Both these talks were interesting in terms of the broader level findings for particular applications. In terms of niche briefings, there were quite a few on industrial control systems, notably a great 2 hour workshop on pen testing PLCs by Arnaud Souille which provided a neat live demo (and crowd participation) using two PLCs (one from Siemens and another from Schneider), as well as a nice little search on Shodan. Another of interest showed a smart meter hack (Lights Off! The Darkness of the Smart Meters) by Alberto Illera and Javier Vidal, while a third presented by two Russian researchers, Alexander Bolshev and Gleb Cherbovon, explained how to subvert plant asset management systems (DTM Components: Shadow Keys to the ICS Kingdom). Coming away from those talks, I felt that ICS vendors seem to be providing a lovely open landscape where all kinds of exploits can be more or less easily found by a motivated hacker.
Aside from the briefings, the conference also had a small show floor, with various vendors sponsoring the event or just showcasing their products. I had time to meet up and speak with a couple of them, notably Checkmarx and Emerging Threats. I met first with Checkmarx, a company that specializes in app-layer scanning using static-code analysis. The service allows developers to scan their applications for vulnerabilities during the software development lifecycle, either in bits as the code gets written, or all at once. Checkmarx offers the product for on-prem usage, but also as a cloud service. Perhaps most innovatively, the scan results will group similar vulnerabilities and the resultant remediation so that they can be applied simultaneously rather than one-by-one, largely simplifying the whole patching process.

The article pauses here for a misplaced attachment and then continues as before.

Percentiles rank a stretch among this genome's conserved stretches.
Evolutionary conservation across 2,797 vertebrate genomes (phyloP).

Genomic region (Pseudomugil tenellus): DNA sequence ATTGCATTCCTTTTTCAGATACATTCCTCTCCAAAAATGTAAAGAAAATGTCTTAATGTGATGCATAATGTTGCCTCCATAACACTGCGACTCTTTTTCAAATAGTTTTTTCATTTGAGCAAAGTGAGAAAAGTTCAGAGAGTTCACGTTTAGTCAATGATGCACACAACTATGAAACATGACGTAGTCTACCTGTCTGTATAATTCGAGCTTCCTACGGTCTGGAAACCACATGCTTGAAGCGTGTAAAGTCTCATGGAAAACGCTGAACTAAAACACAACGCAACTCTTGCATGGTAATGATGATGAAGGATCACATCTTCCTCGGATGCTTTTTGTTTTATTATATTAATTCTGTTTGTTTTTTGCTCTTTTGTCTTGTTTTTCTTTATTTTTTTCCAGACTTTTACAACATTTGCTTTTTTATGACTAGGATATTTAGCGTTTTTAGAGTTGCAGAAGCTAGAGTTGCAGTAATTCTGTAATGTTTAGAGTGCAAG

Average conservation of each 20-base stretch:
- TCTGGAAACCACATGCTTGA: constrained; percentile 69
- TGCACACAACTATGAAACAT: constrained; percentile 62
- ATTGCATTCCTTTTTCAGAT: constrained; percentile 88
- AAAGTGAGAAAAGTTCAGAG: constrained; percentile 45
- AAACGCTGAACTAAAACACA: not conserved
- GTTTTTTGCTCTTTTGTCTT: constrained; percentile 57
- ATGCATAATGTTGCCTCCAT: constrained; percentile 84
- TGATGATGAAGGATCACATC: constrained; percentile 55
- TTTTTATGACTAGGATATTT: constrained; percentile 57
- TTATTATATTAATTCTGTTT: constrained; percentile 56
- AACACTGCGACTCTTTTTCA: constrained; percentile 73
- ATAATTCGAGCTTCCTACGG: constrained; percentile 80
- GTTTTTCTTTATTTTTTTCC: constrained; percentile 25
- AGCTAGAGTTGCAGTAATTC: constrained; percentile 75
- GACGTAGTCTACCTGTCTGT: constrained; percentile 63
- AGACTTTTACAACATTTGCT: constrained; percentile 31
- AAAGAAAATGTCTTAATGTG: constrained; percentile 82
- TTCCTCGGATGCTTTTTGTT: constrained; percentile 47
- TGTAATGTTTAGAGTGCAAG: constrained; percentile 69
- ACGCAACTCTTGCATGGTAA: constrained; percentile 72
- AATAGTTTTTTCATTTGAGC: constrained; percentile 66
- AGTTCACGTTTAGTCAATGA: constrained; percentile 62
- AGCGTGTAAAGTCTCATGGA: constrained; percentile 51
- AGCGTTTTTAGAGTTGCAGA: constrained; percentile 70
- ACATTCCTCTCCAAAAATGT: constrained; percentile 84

The other company I met up with was Emerging Threats, and despite knowing little about them, I was surprised to hear that their technology powers much of the feeds found in network-based malware detection appliances from many big vendors in the space. They white label their threat intelligence feed into OEM’s branded network security appliances as well as directly into organization’s IPS/IDS. The company grew out of the open intelligence space, and the Emerging Threats open rule set is still currently active. Their partners include internet and telco service providers, where they deploy various sensors on the backbone to collect real-time information and create a reputation list for IP addresses and domains. Emerging Threats’ intel is gathered into databases with can be accessed via a web portal (SaaS model), allowing the company to correlate patterns both locally and globally.
Overall, Black Hat was a great experience. There are a lot of interesting people there (and not just speakers and vendors); you rarely spend a lunch or tea break without meeting someone (even on the train in from the airport; shout-out to the ESET lads from Krakow). The only real issue I had was deciding which talks to attend, and finding more time to spend in the Arsenal. The conference is certainly very tech-focused, but there is enough on the vendor show floor and in the keynote briefings to interest even the more market-focused and strategically-oriented attendees.